In addition, all three experts, Drs. Malpass, Penrod, and Wells, testified at the remand hearing that co-witnesses can influence memory and recall.

To uncover relevant information about possible feedback from co-witnesses and other sources, we direct that police officers ask witnesses, as part of the identification process, questions designed to elicit (a) whether the witness has spoken with anyone about the identification and, if so, (b) what was discussed. That information should be recorded and disclosed to defendants. We again rely on our supervisory powers under Article VI, Section 2, Paragraph 3 of the State Constitution in requiring those steps. See Delgado, supra, 188 N.J. at 63.

Based on the record, we find that non-State actors like co-witnesses and other sources of information can affect the independent nature and reliability of identification evidence and inflate witness confidence -- in the same way that law enforcement feedback can. As a result, law enforcement officers should instruct witnesses not to discuss the identification process with fellow witnesses or obtain information from other sources. [Henderson, supra, ___ N.J. at ___ (slip op. at 80-85).]

Thus, the State's argument that the effect of suggestive behavior "is dependent on the [actor's] status as a police officer" is undermined by reliable scientific findings that are generally accepted by experts in the scientific community. Id. at ___ (slip op. at 50, 103); see also Rubanick v. Witco Chem. Corp., 125 N.J. 421, 449 (1991). Even the State, though, concedes that a preliminary hearing is warranted when there is "grave doubt" as to whether a witness' identification "is so clouded by suggestions from non-governmental sources that her personal knowledge is in doubt." The Attorney General also accepts that "highly suggestive conduct by a private actor that would pose a significant risk of misidentification" could result in exclusion of identification evidence under Rule 403.

We agree that a private actor's suggestive words or conduct will require a preliminary hearing under Rule 104 in appropriate cases to test the admissibility of identification evidence. Other courts have reached the same conclusion. In State v. McCord, 259 N.J. Super. 217, 218 (Law Div. 1992), the Law Division evaluated a showup of a suspect conducted by a non-governmental actor. A private security officer at a shopping mall had detained and handcuffed someone he suspected of a theft. Ibid. A store employee was then summoned to the security office and asked if the person had stolen items from her store. Id. at 219. She positively identified the suspect. Ibid.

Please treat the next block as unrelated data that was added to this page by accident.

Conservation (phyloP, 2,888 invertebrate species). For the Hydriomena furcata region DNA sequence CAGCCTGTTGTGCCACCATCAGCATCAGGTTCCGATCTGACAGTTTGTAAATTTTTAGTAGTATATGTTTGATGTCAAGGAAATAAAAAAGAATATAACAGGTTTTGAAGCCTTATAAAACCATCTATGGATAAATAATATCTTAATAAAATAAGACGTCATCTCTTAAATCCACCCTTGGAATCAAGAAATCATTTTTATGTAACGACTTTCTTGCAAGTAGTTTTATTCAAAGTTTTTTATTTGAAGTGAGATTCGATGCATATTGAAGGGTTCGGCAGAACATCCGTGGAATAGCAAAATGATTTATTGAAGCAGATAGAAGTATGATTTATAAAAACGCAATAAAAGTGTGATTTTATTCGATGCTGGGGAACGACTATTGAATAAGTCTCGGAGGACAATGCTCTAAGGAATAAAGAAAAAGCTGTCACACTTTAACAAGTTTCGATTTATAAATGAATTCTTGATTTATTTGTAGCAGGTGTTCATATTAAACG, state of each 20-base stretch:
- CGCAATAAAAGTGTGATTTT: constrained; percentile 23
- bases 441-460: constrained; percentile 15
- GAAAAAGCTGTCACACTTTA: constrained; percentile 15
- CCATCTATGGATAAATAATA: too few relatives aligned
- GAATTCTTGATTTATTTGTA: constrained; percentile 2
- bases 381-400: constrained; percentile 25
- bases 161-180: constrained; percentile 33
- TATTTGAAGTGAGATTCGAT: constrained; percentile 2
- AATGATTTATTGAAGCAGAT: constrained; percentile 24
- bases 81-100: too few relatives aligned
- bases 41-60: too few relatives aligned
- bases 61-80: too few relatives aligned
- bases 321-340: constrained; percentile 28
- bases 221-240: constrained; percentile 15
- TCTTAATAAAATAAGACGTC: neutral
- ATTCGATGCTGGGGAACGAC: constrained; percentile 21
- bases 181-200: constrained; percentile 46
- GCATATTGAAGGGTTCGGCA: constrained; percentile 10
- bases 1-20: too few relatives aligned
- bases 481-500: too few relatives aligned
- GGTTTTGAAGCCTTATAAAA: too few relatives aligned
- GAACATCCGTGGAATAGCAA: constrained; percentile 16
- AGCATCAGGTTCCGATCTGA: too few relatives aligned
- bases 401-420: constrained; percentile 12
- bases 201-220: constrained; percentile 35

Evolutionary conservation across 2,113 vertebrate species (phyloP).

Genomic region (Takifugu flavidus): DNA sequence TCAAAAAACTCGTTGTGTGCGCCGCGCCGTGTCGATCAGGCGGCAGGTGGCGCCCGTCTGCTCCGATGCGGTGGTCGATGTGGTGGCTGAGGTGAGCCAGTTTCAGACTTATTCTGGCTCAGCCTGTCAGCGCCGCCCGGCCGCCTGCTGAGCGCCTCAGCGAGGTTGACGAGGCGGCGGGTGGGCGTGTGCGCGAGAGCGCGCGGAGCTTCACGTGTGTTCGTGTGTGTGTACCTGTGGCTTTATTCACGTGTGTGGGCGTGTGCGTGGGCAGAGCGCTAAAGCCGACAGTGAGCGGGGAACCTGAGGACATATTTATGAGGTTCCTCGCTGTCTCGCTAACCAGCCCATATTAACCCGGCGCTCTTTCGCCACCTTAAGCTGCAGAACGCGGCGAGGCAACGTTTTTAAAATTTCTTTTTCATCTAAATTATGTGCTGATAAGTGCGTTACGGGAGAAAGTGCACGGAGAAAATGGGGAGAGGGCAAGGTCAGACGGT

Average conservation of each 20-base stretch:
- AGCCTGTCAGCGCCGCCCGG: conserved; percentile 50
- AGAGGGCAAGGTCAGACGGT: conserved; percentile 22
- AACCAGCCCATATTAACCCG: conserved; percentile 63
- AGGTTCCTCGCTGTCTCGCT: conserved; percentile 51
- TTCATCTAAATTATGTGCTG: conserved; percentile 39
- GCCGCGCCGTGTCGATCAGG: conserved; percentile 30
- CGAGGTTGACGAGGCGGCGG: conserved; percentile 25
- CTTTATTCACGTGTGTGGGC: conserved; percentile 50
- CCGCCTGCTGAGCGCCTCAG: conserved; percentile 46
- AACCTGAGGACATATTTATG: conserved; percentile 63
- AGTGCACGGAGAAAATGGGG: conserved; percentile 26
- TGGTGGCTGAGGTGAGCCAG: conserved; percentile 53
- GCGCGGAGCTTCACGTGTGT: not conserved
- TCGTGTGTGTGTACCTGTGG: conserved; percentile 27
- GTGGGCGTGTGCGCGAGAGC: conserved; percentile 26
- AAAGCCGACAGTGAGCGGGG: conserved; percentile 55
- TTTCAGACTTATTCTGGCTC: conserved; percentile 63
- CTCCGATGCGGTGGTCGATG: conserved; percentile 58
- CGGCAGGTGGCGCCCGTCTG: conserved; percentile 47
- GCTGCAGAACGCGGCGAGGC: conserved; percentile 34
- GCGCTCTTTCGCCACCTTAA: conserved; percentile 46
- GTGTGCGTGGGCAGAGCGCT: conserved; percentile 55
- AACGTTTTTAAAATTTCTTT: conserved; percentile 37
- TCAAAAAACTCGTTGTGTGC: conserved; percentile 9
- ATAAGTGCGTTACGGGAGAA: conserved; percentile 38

Absent state action, the trial court recognized that no due process violation had occurred. Id. at 224. But it concluded that "basic fairness" required that a pretrial hearing be held when a defendant has made a threshold showing of impermissible suggestiveness. Ibid. The court also elected to apply the traditional two-pronged Manson/Madison test*fn2 at the hearing --even for identification evidence arranged by a civilian. Ibid.

McCord relied on a decision by the Supreme Court of Connecticut in State v. Holliman, 570 A.2d 680 (Conn. 1990).

In that case, someone raped and robbed a woman walking home from a store at night. Id. at 681. A friend of the victim's sister recalled that earlier that day, she had been at the same store, and a man had approached her and followed her home. Id. at 682. When the friend spotted the man a few weeks later, she called the victim. Ibid. The two then met and pursued the man by car, and the victim identified him as her attacker. Ibid. The Connecticut Supreme Court agreed with the parties that, even if a defendant's claim has no constitutional basis, the criteria in Manson "are appropriate guidelines by which to determine the admissibility of identifications that result from procedures conducted by civilians." Id. at 684.

More recently, the Supreme Court of Wisconsin resorted to state evidence rules to evaluate the suggestiveness of an accidental, spontaneous identification that did not involve any police conduct. State v. Hibl, 714 N.W.2d 194 (Wis. 2006). In Hibl, a witness to an accident could only describe the driver to police as a "white male." Id. at 198. He was unable to provide any other details and did not believe he could identify the individual. Ibid. Seventeen months later, when the witness appeared in court to testify, he saw the defendant leaving the courtroom and positively identified him. Id. at 197-99.